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The Collaborative improves outcomes for child and youth victims of sex and labor trafficking using the multi-disciplinary team (MDT) model. The Louisiana Child and Youth Trafficking Collaborative (LCYTC) - “The Collaborative'' is a multi-year project administered by the Governor's Office & the Louisiana Alliance of Children’s Advocacy Centers, funded by the US Department of Justice Office for Victims of Crime.

The Collaborative’s goal is to strengthen Louisiana’s human trafficking response in four core areas:


Utilize the MDT model and case coordination to improve communication across agencies.

A Multidisciplinary Team (MDT) is a group of professionals from specific, distinct disciplines that collaborates from the point of report and throughout a child and family’s involvement with the CAC.* MDTs coordinate intervention to reduce potential trauma to children and families and improve services overall, while preserving and respecting the rights, mandates and obligations of each agency. The LCYTC builds upon the MDT model to more effectively meet the emergent and long-term needs of exploited children and youth.

*This definition is based on the 2017 NCA Accreditation Standards for Members.


Each Regional Child and Youth Trafficking Coordinator serves as one of 10-key positions established to execute The Collaborative. These positions are housed in Children’s Advocacy Centers (CAC) across the state and are liaisons with law enforcement partners, judicial partners, and victim service partners in the regional area, as well as support and improve the multi-disciplinary response to child and youth trafficking. The LCYTC Coordinators serve as central points of contact for agencies and victims for a more coordinated and effective system response; provide direct service for victims in the form of screening, case management, and advocacy; and facilitate training and outreach to build infrastructure and community capacity.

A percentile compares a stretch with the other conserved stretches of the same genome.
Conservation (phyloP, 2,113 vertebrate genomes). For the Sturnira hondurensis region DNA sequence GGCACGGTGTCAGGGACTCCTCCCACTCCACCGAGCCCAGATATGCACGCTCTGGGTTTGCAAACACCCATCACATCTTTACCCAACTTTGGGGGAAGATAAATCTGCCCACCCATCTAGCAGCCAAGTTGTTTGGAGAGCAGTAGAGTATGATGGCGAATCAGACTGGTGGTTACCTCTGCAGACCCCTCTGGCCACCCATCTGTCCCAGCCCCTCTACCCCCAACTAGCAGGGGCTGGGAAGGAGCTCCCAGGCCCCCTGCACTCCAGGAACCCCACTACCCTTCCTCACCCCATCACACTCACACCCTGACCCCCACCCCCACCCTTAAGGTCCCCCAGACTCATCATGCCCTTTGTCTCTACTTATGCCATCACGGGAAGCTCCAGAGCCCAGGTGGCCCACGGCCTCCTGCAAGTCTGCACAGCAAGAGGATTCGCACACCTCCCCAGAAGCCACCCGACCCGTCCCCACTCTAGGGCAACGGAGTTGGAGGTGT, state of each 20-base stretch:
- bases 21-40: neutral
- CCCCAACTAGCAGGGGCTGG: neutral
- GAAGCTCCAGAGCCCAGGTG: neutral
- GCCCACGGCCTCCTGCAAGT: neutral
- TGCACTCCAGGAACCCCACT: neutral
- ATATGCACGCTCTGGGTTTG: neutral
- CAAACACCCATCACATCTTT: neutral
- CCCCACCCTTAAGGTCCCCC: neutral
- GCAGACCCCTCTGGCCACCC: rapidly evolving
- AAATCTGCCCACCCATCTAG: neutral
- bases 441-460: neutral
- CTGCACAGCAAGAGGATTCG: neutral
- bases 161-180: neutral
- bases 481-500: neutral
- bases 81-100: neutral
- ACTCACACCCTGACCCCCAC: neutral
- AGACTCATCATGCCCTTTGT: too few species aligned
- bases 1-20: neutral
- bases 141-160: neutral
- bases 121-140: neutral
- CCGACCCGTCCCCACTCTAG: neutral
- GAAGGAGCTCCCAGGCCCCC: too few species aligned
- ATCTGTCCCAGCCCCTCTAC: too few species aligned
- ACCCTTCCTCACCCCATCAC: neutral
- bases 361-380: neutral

Ensure access to high-quality care centered on victim healing.

The LCYTC uses Case Coordination to address the direct needs of victims and survivors of trafficking. The LCYTC’s MDTs can take referrals for trafficking victims who need case coordination, investigative support, or direct services. These MDTs utilize a multi-disciplinary approach to improve service coordination for clients in their communities. LCYTC Coordinators may also provide direct service for victims in the form of assessment, case management, and family advocacy.


Utilize a validated screening tool to identify child and youth trafficking victims.

The LCYTC utilizes the Commercial Sexual Exploitation Identification Tool (CSE-IT tool) created by Westcoast Children’s Clinic to screen to improve early identification of sex trafficking of youth. This tool is narrative-based, meaning that it does not require interviews or direct questions asked to the youth. This minimizes the trauma of retelling their story. This tool is designed to be cross-sector, and is used by CACs, service providers, juvenile services and other partner agencies across Louisiana to improve community screening and identification of potential victims.